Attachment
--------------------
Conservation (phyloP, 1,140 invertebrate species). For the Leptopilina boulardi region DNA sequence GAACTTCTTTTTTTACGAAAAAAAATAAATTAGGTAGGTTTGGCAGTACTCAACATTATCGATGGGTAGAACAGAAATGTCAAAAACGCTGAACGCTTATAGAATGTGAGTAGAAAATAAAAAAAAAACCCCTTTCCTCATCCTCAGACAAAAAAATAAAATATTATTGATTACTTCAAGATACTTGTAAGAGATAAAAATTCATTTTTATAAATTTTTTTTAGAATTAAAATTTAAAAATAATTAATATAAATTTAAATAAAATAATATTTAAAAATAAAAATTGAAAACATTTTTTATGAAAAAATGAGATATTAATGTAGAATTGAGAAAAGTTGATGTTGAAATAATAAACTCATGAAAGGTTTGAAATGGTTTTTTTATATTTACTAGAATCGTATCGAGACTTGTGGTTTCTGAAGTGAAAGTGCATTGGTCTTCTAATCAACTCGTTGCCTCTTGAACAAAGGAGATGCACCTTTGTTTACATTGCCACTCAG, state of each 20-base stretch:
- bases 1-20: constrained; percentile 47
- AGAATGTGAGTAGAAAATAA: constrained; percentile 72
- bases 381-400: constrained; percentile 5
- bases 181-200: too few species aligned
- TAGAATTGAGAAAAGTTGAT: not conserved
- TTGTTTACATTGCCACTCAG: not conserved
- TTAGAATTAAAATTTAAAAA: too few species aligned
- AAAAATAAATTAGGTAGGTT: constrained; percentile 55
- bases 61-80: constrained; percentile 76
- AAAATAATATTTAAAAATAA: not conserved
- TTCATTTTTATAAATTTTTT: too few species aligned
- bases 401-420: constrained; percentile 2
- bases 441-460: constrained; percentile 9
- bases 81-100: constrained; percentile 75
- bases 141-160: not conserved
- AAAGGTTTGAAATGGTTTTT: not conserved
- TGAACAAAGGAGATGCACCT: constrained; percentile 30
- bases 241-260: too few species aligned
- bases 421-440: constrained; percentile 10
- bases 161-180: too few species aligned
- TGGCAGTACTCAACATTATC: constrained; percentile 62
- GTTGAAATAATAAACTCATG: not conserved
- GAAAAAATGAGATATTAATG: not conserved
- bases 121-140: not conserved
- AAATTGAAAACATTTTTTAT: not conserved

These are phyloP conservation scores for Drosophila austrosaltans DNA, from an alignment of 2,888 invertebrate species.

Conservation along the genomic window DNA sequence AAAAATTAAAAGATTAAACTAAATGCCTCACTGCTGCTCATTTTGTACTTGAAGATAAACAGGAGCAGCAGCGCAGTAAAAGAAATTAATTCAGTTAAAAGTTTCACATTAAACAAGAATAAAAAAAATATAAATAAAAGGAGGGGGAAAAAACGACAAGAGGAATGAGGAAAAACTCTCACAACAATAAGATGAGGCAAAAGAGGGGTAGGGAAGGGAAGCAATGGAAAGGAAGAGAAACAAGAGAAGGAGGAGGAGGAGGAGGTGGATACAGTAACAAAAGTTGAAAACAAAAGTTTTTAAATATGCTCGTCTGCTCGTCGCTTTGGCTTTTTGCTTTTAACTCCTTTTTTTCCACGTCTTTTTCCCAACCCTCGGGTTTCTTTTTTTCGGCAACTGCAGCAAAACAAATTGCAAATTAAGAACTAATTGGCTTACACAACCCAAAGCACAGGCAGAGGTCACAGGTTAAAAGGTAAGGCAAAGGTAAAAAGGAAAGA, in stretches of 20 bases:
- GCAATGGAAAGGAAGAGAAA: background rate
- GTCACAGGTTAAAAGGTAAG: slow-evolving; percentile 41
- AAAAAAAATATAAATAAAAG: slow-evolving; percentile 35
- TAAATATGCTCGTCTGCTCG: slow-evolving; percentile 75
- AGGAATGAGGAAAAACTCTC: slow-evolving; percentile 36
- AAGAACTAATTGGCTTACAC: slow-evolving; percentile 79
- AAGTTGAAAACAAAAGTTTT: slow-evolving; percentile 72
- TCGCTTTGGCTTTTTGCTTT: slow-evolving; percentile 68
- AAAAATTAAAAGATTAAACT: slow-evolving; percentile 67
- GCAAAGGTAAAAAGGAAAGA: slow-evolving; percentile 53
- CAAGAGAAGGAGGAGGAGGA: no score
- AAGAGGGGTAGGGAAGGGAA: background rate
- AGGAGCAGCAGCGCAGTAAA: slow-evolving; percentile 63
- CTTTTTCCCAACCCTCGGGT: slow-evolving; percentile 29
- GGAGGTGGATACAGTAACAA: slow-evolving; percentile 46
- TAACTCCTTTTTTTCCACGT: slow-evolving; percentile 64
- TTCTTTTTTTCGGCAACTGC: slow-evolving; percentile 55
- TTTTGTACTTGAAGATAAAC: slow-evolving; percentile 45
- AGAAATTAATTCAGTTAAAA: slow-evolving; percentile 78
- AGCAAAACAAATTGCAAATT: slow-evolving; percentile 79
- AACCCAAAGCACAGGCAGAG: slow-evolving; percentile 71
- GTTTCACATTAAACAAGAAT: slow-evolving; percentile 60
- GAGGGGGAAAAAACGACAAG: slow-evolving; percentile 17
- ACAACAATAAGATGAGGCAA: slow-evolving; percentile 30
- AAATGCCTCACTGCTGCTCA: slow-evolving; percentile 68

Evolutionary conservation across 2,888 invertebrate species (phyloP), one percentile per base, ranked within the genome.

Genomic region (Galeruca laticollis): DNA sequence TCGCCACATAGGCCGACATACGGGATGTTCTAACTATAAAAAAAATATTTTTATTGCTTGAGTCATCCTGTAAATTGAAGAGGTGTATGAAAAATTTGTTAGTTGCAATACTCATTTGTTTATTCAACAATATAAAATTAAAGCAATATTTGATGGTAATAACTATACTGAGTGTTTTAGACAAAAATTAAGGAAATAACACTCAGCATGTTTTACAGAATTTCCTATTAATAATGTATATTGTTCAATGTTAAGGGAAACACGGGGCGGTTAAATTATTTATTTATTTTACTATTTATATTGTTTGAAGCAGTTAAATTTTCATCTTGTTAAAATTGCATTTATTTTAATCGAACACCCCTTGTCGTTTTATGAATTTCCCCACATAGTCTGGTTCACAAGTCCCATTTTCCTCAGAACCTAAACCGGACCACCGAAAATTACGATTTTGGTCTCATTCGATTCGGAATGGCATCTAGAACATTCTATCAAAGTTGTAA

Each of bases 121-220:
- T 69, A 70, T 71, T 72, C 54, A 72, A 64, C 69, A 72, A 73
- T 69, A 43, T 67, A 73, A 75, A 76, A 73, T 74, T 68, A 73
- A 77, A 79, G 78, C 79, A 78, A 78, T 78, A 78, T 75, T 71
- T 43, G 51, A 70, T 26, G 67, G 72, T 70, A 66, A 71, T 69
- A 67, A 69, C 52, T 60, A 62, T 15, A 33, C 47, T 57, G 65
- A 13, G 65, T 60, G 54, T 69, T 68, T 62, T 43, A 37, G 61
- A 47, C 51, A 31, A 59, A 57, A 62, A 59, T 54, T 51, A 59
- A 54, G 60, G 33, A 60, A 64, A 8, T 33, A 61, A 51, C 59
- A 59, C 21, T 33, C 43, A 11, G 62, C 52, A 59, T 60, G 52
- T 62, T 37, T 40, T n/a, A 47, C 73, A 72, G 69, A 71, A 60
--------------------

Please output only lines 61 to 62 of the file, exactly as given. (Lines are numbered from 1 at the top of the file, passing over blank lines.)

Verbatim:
- A 67, A 69, C 52, T 60, A 62, T 15, A 33, C 47, T 57, G 65
- A 13, G 65, T 60, G 54, T 69, T 68, T 62, T 43, A 37, G 61